For the Record is a regular series where we ask local tastemakers about a cultural niche. This month we spoke to Zhejiang-based DJ and vinyl collector Endy Chen about Japanese music genre city pop.
City pop music began as the Japanese answer to new wave in the late ’70s, with new money and a new lifestyle in Japan calling for a novel soundtrack. Combining a variety of musical elements, such as funk, soul, jazz and more, the genre was sometimes derided during the late ’70s and throughout the ’80s for being kitschy and aimed at the Japanese equivalent of yuppies.
With the passing of years, however, city pop has once again come back into the mainstream with musicians offering their own slant on the form. With the emergence of new genres which have taken influence from city pop, like vaporwave, future funk and nu disco, the musical style has come back into vogue.
We got in touch with DJ, vinyl collector and all-round musical archivist Endy Chen, who gave us more insight into his own thoughts on this style of music:
“Basically, to me, city pop is kind of like a large fusion of rock, funk and soul as well as jazz and even reggae. It’s more like a feeling, like that of a vintage style set within an urban setting.
“As for why this style of music rose to popularity when it did, I think that it had something to do with producers who began to use certain types of equipment to make their music, such as Roland 808s, DX-7 keyboard and many others. These producers obviously enjoyed the sound of this modernistic music, and it helped listeners relate to the rising standard of living in Japan at the time, so they could enjoy this ’80s music more and more.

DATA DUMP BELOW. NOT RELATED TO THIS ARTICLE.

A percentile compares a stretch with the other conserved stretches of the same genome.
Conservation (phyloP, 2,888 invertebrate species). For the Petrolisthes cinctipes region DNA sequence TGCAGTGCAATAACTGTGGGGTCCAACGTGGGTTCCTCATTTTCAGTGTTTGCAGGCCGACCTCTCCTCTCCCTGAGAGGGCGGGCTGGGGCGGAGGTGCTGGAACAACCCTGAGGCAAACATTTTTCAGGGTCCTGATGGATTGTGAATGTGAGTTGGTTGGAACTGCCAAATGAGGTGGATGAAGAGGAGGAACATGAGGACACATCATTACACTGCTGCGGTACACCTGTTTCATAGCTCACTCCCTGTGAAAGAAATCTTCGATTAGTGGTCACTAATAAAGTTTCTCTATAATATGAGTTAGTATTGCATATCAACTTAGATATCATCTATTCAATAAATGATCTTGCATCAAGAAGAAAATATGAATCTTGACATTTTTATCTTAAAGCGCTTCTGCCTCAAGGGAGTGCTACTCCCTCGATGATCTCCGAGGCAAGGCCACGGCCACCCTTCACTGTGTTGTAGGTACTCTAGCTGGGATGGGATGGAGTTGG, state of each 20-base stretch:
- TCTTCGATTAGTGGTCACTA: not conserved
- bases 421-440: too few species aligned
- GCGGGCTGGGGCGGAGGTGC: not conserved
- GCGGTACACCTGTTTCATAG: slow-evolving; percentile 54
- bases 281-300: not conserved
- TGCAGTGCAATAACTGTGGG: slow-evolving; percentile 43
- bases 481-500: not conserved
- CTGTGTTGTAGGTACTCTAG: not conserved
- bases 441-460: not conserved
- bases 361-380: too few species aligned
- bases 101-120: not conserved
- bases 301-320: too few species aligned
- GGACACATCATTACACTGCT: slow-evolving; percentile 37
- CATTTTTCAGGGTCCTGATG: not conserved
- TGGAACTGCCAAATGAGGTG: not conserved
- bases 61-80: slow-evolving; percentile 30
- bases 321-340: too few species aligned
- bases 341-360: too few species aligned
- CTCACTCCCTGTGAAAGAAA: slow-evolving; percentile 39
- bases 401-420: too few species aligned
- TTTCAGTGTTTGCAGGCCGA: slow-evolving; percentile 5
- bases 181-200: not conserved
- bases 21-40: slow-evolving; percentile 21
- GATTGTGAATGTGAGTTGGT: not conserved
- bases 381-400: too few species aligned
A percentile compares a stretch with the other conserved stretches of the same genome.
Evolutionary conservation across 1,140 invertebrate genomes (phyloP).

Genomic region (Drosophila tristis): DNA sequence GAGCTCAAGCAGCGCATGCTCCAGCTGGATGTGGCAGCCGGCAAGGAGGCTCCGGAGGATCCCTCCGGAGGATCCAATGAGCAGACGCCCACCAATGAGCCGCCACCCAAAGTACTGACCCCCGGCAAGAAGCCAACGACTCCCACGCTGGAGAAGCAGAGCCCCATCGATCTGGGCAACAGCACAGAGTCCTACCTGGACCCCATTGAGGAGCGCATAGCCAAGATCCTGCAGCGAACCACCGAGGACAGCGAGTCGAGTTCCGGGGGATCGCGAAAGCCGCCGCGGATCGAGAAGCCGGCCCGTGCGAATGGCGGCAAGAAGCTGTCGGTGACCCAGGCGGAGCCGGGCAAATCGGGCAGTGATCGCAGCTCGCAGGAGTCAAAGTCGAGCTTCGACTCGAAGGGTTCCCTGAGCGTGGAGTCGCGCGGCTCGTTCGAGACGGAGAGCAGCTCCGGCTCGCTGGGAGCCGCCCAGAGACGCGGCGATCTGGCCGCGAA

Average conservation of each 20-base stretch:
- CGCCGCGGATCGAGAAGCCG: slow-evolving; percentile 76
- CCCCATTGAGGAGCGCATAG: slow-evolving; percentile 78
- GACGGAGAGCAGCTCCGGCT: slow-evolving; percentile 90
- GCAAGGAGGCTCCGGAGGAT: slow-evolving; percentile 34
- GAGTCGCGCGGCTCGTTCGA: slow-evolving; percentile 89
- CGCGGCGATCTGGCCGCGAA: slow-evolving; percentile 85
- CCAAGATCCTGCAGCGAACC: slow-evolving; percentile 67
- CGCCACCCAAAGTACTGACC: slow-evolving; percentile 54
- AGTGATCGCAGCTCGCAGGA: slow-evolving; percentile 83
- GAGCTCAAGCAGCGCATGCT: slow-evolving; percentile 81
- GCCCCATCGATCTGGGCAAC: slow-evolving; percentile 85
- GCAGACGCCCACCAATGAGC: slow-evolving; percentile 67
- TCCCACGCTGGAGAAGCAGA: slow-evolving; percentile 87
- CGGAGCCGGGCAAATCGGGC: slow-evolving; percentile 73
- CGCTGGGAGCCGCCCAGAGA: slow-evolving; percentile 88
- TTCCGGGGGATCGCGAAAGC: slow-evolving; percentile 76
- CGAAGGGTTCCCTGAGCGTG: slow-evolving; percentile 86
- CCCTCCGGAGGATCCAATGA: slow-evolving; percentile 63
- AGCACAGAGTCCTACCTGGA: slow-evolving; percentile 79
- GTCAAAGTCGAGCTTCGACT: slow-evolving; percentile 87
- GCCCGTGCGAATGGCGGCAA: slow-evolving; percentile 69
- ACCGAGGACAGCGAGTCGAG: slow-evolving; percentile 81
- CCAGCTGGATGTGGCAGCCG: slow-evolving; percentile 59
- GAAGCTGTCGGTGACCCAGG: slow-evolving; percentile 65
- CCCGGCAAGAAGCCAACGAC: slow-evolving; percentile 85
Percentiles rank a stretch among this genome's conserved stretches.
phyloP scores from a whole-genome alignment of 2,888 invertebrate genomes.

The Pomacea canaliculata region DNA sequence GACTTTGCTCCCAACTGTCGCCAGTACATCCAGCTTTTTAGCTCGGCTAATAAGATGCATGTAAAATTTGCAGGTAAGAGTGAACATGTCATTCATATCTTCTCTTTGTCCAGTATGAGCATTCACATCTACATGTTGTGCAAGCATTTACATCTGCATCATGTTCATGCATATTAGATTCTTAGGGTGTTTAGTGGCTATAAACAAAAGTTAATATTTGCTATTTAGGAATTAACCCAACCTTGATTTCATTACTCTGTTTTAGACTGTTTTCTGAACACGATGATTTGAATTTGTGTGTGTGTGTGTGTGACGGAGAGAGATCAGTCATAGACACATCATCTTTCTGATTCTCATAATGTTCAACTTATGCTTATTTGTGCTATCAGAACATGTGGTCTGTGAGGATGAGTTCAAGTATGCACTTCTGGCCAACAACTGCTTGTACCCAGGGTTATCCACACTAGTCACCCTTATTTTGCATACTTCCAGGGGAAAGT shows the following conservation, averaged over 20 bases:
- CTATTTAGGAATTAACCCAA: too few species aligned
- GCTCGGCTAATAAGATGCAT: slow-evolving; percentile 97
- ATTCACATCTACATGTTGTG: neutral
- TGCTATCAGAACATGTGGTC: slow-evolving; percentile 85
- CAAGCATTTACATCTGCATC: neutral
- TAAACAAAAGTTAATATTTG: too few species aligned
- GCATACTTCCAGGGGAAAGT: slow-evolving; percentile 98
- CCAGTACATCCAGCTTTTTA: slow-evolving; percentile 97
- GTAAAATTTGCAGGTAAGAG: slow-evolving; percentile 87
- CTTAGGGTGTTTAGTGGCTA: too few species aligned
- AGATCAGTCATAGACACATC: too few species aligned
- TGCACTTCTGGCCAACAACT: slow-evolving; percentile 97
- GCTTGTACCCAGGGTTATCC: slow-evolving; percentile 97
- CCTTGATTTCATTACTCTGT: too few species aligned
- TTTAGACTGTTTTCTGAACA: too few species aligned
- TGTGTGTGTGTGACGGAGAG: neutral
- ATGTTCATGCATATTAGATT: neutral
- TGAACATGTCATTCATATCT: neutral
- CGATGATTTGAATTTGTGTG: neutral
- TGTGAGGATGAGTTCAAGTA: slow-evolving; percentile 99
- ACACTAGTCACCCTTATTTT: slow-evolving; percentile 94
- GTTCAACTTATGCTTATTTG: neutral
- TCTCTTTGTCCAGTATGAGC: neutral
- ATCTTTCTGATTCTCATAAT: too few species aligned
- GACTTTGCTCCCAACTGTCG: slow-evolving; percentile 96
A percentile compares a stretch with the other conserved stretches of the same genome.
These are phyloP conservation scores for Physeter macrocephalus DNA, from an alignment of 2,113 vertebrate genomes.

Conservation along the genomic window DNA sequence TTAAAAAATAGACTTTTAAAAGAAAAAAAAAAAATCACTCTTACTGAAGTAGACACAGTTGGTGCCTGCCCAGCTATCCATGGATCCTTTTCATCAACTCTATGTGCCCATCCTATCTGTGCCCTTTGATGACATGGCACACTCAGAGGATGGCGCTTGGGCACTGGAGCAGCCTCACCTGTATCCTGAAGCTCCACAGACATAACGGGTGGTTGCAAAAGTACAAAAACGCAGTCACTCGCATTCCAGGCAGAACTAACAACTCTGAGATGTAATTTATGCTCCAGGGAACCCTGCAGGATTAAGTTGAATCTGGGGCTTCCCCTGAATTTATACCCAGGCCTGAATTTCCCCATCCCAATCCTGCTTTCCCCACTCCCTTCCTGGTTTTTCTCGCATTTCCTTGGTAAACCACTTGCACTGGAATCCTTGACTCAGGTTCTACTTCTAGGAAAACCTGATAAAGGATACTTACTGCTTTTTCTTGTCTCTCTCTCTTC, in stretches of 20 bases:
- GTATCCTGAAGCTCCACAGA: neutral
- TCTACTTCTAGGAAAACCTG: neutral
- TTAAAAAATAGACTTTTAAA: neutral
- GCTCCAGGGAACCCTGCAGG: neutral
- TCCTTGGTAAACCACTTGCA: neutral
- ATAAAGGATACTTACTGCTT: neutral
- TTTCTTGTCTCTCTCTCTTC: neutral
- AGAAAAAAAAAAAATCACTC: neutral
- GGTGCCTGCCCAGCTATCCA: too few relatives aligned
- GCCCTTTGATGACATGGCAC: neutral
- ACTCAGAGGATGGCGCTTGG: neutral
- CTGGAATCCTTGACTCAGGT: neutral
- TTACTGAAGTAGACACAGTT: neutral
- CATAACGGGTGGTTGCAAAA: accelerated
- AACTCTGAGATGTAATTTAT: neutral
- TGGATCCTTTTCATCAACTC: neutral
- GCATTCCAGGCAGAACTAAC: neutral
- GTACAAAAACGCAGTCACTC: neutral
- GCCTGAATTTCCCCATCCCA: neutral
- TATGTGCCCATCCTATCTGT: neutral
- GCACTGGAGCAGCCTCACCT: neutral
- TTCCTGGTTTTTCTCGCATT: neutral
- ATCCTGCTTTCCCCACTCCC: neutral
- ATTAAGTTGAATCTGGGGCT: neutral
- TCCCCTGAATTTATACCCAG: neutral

“My personal favorite city pop album was made by Makoto Matsushita. His debut album First Light, which was released in 1981, is a fusion of rock, funk and disco with a bit of jazz. All of these, combined with his emotional vocal, make for a very mellow and urban sound.
“I think people don’t really care to try to understand the lyrics, but mostly just enjoy the music. That’s the point of city pop music, simple, relax and slightly groovy.
“In fact beginning in the ’80s, Japanese music started to filter over to China in a very special way. As far as I am aware even on the Chinese mainland there were many Japanese pop songs that were covered around that time. At the same time there were many, many more in Hong Kong and Taiwan (Editor’s note: look up Sandy Lam’s album City Rhythm or Anita Mui’s cover of Marika Takeuchi’s ‘Plastic Love’ for reference).
“At the moment, old city pop vinyl records are at their highest price ever; let’s just say that they have reached crazy prices already. For me personally, I just love the simple, romantic sound of this genre of music, the songs have a loving feeling.”
Stay up-to-date with Endy’s musical exploits on Groove Bunny Records Bandcamp page.
[Cover image courtesy of Endy Chen]